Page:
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Truth about Melatonin and Insomnia


For most people, melatonin may be the remedy to preventing another awful slumber. We realize that sleep is extremely crucial to keeping up the health of the body and warding off severe and chronic health issues. But what is melatonin? It’s actually a hormone that is in charge of establishing our sleep-wake cycle, so long as you have the proper melatonin dosage.

So… what is the proper dosage?

A study with MIT researchers,  Richard Wurtman, the Cecil H. Green Distinguished Professor and program director of the Clinical Research Center was published in late 2001 confirming the best dosage, and it’s not the standard dose you can pick up at Walgreens.

Two groups of subjects were involved in the study–one group who slept normally and another who experienced insomnia. Each subject received one-week doses of either a placebo or three different doses of melatonin in randomized order. Each different treatment was separated by a one-week “wash-out period.”

“According to our research, the physiological dose of melatonin of about 0.3 milligrams restores sleep in adults over the age of 50,” said Wurtman, lead investigator in the study. “The adults who would normally wake up during the second and third thirds of the night were able to sleep through the night with the 0.3 milligram dosage.”

The researchers also learned that the average nutrition store dosage of melatonin, which is about three milligrams (or 10 times the dose in the study), is less effective in alleviating insomnia. Additionally, the higher dosage may cause serious unwanted side effects, such as hypothermia (aka low body temperature). The study also revealed that the higher dosage increased plasma melatonin levels during the day, that can cause a “hangover” effect in a number of subjects.

“Our study has shown that less is more as far as melatonin is concerned,” Wurtman said. “Adult patients who suffer from insomnia and are considering melatonin should consult with their doctor about the appropriate dosage. We have demonstrated that with the correct dosage, melatonin can help an older person experience a restful and uninterrupted night of sleep.”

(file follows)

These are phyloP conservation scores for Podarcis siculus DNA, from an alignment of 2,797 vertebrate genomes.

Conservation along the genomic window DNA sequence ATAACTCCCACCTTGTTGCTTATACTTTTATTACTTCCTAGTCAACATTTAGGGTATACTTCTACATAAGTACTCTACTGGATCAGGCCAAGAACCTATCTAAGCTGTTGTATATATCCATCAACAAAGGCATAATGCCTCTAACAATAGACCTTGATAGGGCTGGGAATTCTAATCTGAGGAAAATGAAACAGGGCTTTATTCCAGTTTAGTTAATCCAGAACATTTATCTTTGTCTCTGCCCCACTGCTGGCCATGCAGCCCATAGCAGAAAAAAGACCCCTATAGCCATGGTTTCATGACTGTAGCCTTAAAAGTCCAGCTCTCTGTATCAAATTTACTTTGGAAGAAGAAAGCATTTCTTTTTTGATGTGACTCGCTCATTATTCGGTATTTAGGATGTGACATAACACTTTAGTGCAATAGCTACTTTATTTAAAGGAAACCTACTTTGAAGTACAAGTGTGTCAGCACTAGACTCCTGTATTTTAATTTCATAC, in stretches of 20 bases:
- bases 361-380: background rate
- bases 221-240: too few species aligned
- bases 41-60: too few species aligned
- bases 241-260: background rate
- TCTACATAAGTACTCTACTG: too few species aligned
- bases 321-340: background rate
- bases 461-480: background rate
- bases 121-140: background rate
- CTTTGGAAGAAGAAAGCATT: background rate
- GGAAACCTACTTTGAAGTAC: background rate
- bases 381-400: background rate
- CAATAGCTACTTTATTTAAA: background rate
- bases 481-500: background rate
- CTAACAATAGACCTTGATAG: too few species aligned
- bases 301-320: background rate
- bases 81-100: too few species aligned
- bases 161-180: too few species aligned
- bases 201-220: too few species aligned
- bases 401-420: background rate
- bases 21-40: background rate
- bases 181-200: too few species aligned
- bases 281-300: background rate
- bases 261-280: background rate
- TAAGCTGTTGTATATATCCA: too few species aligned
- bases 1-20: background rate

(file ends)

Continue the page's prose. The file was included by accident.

Melatonin is released by the pineal gland and is commonly referred to as “hormone of darkness” since it’s released in humans and other species only in the evenings. The hormone, whose purpose has baffled scientists for many years, may impact a variety of circadian and seasonal body rhythms, including day-night differences in body temperature and the beginning of puberty. Melatonin is shown to help “reset” the body’s internal clock in blind people, those being affected by jet lag, and late shift workers who work evenings and sleep during the daytime.

The MIT researchers, who involved Irina Zhdanova, former research scientist in the division of Brain and Cognitive Sciences, also revealed that low doses of melatonin impact sleep in young individuals and may help children with a devastating neurological disorder known as Angelman syndrome to sleep though the night.

The recommended amount for insomnia is “Between two tenths of a milligram and five milligrams 60 minutes before bedtime is a typical dose for adults, while children should take a smaller dose. Too much melatonin can disrupt your sleep cycle, so start with the smallest dose of two tenths of a milligram and increase it as needed.” says National Sleep Foundation.

Amazingly, the proper dose is a mere .3 mg. But that’s an issue given that commercially accessible melatonin pills vary from 3 to 10 mg. It’s possible to break a 3 mg tablet into quarters and it’s still double the amount you’ll need – try to break it smaller, or you can smash the pill into powder and take a pinch of it 60 minutes before bed.

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